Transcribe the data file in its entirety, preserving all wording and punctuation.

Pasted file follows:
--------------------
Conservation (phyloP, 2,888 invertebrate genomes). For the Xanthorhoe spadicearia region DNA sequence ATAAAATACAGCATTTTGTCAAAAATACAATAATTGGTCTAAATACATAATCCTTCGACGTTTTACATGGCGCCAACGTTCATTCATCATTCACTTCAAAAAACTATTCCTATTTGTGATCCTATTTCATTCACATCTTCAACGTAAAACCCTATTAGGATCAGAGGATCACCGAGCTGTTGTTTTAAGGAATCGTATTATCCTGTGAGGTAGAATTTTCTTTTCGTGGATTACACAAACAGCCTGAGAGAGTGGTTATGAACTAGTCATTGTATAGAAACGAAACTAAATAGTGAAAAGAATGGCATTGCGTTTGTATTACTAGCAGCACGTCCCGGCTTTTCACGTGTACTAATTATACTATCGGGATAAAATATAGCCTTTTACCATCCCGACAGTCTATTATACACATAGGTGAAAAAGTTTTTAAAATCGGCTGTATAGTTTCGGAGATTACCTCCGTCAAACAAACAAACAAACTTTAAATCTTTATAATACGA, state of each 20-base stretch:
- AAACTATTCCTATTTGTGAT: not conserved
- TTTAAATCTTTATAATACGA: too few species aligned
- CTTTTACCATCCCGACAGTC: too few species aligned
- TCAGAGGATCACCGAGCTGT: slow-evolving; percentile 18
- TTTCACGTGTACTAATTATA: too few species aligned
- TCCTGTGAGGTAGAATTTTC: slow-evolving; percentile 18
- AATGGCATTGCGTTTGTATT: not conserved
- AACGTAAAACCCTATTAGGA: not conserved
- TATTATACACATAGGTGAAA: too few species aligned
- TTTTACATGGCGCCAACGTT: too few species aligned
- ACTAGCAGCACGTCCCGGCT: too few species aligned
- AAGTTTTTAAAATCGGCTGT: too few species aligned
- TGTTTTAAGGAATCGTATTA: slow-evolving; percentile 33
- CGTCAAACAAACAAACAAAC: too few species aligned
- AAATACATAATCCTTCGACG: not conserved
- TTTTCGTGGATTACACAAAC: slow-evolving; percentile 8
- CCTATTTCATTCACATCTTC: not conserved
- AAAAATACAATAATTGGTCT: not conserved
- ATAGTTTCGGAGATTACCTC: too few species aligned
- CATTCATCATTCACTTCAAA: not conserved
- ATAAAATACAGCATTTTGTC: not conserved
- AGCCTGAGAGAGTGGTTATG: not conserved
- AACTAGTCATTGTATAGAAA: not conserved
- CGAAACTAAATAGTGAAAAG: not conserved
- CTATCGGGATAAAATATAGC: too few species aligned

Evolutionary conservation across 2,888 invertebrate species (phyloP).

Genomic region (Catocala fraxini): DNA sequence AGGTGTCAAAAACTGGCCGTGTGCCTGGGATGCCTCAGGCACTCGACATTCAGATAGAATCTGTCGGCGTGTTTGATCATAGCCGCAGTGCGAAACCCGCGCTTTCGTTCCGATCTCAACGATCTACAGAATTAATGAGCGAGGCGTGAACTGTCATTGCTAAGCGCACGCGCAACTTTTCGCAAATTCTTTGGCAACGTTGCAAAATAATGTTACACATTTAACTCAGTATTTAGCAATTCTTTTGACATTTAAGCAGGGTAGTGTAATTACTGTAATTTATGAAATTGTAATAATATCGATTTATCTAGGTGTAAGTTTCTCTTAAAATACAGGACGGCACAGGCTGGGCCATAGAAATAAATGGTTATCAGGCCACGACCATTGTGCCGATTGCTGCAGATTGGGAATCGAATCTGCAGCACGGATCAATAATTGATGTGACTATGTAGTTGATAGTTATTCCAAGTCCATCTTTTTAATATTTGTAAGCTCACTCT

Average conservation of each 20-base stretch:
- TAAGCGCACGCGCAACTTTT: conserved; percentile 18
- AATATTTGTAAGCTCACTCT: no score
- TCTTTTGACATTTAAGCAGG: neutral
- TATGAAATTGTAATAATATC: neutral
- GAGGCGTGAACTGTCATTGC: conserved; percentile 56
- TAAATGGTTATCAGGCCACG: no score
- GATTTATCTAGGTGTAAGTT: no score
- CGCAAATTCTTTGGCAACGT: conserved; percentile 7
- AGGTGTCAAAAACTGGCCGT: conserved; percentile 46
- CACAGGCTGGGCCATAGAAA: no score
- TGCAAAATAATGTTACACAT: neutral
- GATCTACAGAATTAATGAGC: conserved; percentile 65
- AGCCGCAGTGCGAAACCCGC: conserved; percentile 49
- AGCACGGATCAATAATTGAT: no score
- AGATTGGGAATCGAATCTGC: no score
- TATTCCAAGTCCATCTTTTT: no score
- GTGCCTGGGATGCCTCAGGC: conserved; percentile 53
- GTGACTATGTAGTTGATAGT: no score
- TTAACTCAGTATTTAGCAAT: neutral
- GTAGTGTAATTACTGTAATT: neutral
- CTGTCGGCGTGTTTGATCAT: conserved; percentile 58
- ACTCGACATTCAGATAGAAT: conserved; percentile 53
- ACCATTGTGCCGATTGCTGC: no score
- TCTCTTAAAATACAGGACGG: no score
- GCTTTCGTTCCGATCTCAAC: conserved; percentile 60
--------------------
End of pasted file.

Conservation (phyloP, 2,888 invertebrate genomes). For the Xanthorhoe spadicearia region DNA sequence ATAAAATACAGCATTTTGTCAAAAATACAATAATTGGTCTAAATACATAATCCTTCGACGTTTTACATGGCGCCAACGTTCATTCATCATTCACTTCAAAAAACTATTCCTATTTGTGATCCTATTTCATTCACATCTTCAACGTAAAACCCTATTAGGATCAGAGGATCACCGAGCTGTTGTTTTAAGGAATCGTATTATCCTGTGAGGTAGAATTTTCTTTTCGTGGATTACACAAACAGCCTGAGAGAGTGGTTATGAACTAGTCATTGTATAGAAACGAAACTAAATAGTGAAAAGAATGGCATTGCGTTTGTATTACTAGCAGCACGTCCCGGCTTTTCACGTGTACTAATTATACTATCGGGATAAAATATAGCCTTTTACCATCCCGACAGTCTATTATACACATAGGTGAAAAAGTTTTTAAAATCGGCTGTATAGTTTCGGAGATTACCTCCGTCAAACAAACAAACAAACTTTAAATCTTTATAATACGA, state of each 20-base stretch:
- AAACTATTCCTATTTGTGAT: not conserved
- TTTAAATCTTTATAATACGA: too few species aligned
- CTTTTACCATCCCGACAGTC: too few species aligned
- TCAGAGGATCACCGAGCTGT: slow-evolving; percentile 18
- TTTCACGTGTACTAATTATA: too few species aligned
- TCCTGTGAGGTAGAATTTTC: slow-evolving; percentile 18
- AATGGCATTGCGTTTGTATT: not conserved
- AACGTAAAACCCTATTAGGA: not conserved
- TATTATACACATAGGTGAAA: too few species aligned
- TTTTACATGGCGCCAACGTT: too few species aligned
- ACTAGCAGCACGTCCCGGCT: too few species aligned
- AAGTTTTTAAAATCGGCTGT: too few species aligned
- TGTTTTAAGGAATCGTATTA: slow-evolving; percentile 33
- CGTCAAACAAACAAACAAAC: too few species aligned
- AAATACATAATCCTTCGACG: not conserved
- TTTTCGTGGATTACACAAAC: slow-evolving; percentile 8
- CCTATTTCATTCACATCTTC: not conserved
- AAAAATACAATAATTGGTCT: not conserved
- ATAGTTTCGGAGATTACCTC: too few species aligned
- CATTCATCATTCACTTCAAA: not conserved
- ATAAAATACAGCATTTTGTC: not conserved
- AGCCTGAGAGAGTGGTTATG: not conserved
- AACTAGTCATTGTATAGAAA: not conserved
- CGAAACTAAATAGTGAAAAG: not conserved
- CTATCGGGATAAAATATAGC: too few species aligned

Evolutionary conservation across 2,888 invertebrate species (phyloP).

Genomic region (Catocala fraxini): DNA sequence AGGTGTCAAAAACTGGCCGTGTGCCTGGGATGCCTCAGGCACTCGACATTCAGATAGAATCTGTCGGCGTGTTTGATCATAGCCGCAGTGCGAAACCCGCGCTTTCGTTCCGATCTCAACGATCTACAGAATTAATGAGCGAGGCGTGAACTGTCATTGCTAAGCGCACGCGCAACTTTTCGCAAATTCTTTGGCAACGTTGCAAAATAATGTTACACATTTAACTCAGTATTTAGCAATTCTTTTGACATTTAAGCAGGGTAGTGTAATTACTGTAATTTATGAAATTGTAATAATATCGATTTATCTAGGTGTAAGTTTCTCTTAAAATACAGGACGGCACAGGCTGGGCCATAGAAATAAATGGTTATCAGGCCACGACCATTGTGCCGATTGCTGCAGATTGGGAATCGAATCTGCAGCACGGATCAATAATTGATGTGACTATGTAGTTGATAGTTATTCCAAGTCCATCTTTTTAATATTTGTAAGCTCACTCT

Average conservation of each 20-base stretch:
- TAAGCGCACGCGCAACTTTT: conserved; percentile 18
- AATATTTGTAAGCTCACTCT: no score
- TCTTTTGACATTTAAGCAGG: neutral
- TATGAAATTGTAATAATATC: neutral
- GAGGCGTGAACTGTCATTGC: conserved; percentile 56
- TAAATGGTTATCAGGCCACG: no score
- GATTTATCTAGGTGTAAGTT: no score
- CGCAAATTCTTTGGCAACGT: conserved; percentile 7
- AGGTGTCAAAAACTGGCCGT: conserved; percentile 46
- CACAGGCTGGGCCATAGAAA: no score
- TGCAAAATAATGTTACACAT: neutral
- GATCTACAGAATTAATGAGC: conserved; percentile 65
- AGCCGCAGTGCGAAACCCGC: conserved; percentile 49
- AGCACGGATCAATAATTGAT: no score
- AGATTGGGAATCGAATCTGC: no score
- TATTCCAAGTCCATCTTTTT: no score
- GTGCCTGGGATGCCTCAGGC: conserved; percentile 53
- GTGACTATGTAGTTGATAGT: no score
- TTAACTCAGTATTTAGCAAT: neutral
- GTAGTGTAATTACTGTAATT: neutral
- CTGTCGGCGTGTTTGATCAT: conserved; percentile 58
- ACTCGACATTCAGATAGAAT: conserved; percentile 53
- ACCATTGTGCCGATTGCTGC: no score
- TCTCTTAAAATACAGGACGG: no score
- GCTTTCGTTCCGATCTCAAC: conserved; percentile 60